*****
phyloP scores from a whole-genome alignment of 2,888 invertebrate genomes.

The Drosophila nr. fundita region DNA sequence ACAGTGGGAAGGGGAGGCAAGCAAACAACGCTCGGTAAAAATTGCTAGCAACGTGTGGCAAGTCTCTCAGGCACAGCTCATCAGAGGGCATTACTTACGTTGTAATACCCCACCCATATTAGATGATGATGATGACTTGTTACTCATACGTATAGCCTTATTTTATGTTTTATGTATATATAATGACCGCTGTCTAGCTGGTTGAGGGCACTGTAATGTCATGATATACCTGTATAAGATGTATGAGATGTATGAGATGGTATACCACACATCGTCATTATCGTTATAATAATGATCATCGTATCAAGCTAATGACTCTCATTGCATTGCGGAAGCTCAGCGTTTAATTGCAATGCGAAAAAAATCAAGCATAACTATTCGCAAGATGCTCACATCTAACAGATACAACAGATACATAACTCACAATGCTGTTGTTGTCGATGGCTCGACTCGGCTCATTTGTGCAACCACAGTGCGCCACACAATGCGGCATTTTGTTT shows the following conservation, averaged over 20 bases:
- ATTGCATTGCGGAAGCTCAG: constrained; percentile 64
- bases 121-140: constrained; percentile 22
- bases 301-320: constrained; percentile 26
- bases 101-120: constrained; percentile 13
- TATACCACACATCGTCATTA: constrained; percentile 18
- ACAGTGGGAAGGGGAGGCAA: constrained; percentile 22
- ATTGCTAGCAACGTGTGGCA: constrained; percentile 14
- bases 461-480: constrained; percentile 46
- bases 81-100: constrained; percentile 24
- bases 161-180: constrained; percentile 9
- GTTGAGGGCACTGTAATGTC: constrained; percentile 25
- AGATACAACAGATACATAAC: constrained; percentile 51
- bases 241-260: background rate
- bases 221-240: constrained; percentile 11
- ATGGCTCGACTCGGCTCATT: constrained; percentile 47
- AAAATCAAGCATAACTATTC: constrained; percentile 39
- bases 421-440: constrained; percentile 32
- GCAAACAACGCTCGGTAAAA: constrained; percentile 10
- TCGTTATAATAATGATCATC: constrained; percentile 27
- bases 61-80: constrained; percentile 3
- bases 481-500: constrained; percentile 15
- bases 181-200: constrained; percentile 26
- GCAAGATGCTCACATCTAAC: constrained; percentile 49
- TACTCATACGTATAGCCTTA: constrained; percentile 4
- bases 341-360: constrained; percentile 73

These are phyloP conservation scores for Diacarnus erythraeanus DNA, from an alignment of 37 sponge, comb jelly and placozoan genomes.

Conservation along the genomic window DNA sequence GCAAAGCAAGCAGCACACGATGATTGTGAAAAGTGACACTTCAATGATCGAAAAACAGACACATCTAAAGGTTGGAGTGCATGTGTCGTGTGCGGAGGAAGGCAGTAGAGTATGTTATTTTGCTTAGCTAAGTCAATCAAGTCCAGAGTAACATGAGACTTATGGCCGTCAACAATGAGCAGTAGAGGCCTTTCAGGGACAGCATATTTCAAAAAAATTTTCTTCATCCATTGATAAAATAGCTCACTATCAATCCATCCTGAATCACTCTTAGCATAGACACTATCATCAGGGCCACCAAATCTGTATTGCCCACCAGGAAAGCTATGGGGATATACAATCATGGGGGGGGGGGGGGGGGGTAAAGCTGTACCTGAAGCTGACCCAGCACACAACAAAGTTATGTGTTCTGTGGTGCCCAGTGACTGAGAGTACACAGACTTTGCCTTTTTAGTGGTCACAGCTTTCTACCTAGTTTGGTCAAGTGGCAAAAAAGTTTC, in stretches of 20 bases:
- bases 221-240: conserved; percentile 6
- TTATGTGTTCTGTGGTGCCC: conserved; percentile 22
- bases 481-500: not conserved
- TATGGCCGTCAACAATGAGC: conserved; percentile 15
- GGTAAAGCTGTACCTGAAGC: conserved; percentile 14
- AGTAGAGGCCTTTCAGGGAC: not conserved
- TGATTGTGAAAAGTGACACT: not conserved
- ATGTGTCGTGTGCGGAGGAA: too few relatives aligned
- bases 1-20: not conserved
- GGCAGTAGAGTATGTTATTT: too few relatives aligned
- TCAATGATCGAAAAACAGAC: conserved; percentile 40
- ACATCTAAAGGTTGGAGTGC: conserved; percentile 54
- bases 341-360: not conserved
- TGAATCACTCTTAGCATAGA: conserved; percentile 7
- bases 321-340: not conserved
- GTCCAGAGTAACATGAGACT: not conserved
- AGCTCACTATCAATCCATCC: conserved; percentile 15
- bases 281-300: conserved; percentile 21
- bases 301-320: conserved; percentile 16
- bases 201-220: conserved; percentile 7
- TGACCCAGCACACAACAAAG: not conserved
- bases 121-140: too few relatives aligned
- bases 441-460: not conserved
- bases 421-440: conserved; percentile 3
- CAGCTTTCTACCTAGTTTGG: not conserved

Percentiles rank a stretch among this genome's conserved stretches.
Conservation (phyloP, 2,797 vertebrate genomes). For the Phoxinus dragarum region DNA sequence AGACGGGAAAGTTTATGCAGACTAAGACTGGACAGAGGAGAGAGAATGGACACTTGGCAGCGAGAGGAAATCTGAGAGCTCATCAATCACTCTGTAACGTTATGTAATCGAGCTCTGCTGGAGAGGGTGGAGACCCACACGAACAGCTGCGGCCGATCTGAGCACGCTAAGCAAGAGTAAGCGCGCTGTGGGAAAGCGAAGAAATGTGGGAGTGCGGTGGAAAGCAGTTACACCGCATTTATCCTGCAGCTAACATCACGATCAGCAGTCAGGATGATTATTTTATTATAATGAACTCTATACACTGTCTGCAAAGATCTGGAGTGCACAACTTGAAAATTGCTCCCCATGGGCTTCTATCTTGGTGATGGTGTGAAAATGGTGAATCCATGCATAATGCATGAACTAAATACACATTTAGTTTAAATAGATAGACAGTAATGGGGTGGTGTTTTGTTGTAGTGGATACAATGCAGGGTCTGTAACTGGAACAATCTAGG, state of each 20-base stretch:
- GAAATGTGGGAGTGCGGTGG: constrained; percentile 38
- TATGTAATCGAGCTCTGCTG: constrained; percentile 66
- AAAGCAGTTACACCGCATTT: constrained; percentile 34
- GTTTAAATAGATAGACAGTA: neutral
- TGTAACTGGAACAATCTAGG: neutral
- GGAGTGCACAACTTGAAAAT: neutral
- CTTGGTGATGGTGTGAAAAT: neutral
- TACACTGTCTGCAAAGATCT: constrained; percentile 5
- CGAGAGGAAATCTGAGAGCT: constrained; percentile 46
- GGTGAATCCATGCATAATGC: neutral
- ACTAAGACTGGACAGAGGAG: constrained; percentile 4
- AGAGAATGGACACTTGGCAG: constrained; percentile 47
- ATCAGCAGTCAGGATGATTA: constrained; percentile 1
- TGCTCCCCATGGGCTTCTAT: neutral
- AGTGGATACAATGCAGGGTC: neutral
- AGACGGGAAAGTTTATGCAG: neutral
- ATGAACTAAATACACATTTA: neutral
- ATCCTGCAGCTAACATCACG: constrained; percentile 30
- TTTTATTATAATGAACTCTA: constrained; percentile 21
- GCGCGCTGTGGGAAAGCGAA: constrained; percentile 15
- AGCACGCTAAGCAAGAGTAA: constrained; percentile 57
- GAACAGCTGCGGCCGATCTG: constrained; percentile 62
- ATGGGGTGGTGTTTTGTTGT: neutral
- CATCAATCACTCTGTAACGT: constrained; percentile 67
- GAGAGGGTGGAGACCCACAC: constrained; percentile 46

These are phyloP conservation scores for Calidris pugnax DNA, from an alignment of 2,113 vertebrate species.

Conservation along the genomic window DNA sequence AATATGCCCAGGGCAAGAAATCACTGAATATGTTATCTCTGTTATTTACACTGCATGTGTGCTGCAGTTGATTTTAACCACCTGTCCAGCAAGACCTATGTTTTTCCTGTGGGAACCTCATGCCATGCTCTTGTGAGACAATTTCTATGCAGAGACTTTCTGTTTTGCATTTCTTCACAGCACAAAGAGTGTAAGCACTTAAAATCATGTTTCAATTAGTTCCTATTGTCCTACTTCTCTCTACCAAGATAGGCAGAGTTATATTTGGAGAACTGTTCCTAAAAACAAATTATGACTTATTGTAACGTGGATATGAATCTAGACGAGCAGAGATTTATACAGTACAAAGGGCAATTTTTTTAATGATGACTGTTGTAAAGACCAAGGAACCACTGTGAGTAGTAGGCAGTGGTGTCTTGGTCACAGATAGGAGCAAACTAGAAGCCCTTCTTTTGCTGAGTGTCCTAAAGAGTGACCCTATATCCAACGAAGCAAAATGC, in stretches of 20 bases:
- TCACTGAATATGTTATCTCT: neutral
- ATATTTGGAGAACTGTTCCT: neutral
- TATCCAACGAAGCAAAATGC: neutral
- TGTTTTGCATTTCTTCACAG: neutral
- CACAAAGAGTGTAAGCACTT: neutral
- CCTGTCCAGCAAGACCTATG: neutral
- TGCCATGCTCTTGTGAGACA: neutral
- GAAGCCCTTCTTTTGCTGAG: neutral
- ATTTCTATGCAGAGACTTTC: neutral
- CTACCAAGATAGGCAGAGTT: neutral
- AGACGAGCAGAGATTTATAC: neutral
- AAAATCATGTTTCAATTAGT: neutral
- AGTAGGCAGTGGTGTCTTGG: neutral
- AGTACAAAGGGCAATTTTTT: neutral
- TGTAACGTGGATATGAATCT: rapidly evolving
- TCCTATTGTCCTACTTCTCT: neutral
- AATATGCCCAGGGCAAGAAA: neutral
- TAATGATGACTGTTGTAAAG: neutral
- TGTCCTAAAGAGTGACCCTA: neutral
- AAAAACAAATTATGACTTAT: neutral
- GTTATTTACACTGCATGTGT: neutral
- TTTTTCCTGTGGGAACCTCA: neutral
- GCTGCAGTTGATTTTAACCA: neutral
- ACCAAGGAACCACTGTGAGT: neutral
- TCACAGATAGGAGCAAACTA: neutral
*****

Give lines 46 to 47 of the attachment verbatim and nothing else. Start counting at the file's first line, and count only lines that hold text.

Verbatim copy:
- AGCTCACTATCAATCCATCC: conserved; percentile 15
- bases 281-300: conserved; percentile 21